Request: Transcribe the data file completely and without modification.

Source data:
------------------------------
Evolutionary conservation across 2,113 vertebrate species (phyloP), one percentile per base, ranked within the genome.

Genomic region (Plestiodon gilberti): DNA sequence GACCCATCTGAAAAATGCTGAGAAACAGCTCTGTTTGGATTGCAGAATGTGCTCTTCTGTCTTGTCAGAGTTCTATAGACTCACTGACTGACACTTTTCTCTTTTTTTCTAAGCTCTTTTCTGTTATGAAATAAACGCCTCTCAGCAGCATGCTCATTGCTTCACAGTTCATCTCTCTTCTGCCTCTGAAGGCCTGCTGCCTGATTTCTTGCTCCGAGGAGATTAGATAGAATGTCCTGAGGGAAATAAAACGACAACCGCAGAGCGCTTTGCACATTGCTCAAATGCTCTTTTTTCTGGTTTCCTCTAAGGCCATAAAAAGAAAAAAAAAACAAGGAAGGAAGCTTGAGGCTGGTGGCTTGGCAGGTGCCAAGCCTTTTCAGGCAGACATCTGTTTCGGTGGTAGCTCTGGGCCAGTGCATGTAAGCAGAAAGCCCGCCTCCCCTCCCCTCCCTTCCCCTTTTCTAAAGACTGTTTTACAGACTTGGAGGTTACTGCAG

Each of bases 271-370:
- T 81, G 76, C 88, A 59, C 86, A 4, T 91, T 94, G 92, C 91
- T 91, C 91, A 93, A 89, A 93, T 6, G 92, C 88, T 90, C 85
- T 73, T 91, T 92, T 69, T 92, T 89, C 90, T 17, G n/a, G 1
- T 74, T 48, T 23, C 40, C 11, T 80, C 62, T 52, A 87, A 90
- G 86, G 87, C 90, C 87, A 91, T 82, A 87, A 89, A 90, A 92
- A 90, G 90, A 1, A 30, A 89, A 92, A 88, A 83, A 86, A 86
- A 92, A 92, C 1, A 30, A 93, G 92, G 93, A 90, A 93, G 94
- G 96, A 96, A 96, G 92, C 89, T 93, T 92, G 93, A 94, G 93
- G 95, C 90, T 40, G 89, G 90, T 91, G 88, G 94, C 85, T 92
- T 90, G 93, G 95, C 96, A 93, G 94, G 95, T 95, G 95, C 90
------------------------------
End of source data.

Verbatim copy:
Evolutionary conservation across 2,113 vertebrate species (phyloP), one percentile per base, ranked within the genome.

Genomic region (Plestiodon gilberti): DNA sequence GACCCATCTGAAAAATGCTGAGAAACAGCTCTGTTTGGATTGCAGAATGTGCTCTTCTGTCTTGTCAGAGTTCTATAGACTCACTGACTGACACTTTTCTCTTTTTTTCTAAGCTCTTTTCTGTTATGAAATAAACGCCTCTCAGCAGCATGCTCATTGCTTCACAGTTCATCTCTCTTCTGCCTCTGAAGGCCTGCTGCCTGATTTCTTGCTCCGAGGAGATTAGATAGAATGTCCTGAGGGAAATAAAACGACAACCGCAGAGCGCTTTGCACATTGCTCAAATGCTCTTTTTTCTGGTTTCCTCTAAGGCCATAAAAAGAAAAAAAAAACAAGGAAGGAAGCTTGAGGCTGGTGGCTTGGCAGGTGCCAAGCCTTTTCAGGCAGACATCTGTTTCGGTGGTAGCTCTGGGCCAGTGCATGTAAGCAGAAAGCCCGCCTCCCCTCCCCTCCCTTCCCCTTTTCTAAAGACTGTTTTACAGACTTGGAGGTTACTGCAG

Each of bases 271-370:
- T 81, G 76, C 88, A 59, C 86, A 4, T 91, T 94, G 92, C 91
- T 91, C 91, A 93, A 89, A 93, T 6, G 92, C 88, T 90, C 85
- T 73, T 91, T 92, T 69, T 92, T 89, C 90, T 17, G n/a, G 1
- T 74, T 48, T 23, C 40, C 11, T 80, C 62, T 52, A 87, A 90
- G 86, G 87, C 90, C 87, A 91, T 82, A 87, A 89, A 90, A 92
- A 90, G 90, A 1, A 30, A 89, A 92, A 88, A 83, A 86, A 86
- A 92, A 92, C 1, A 30, A 93, G 92, G 93, A 90, A 93, G 94
- G 96, A 96, A 96, G 92, C 89, T 93, T 92, G 93, A 94, G 93
- G 95, C 90, T 40, G 89, G 90, T 91, G 88, G 94, C 85, T 92
- T 90, G 93, G 95, C 96, A 93, G 94, G 95, T 95, G 95, C 90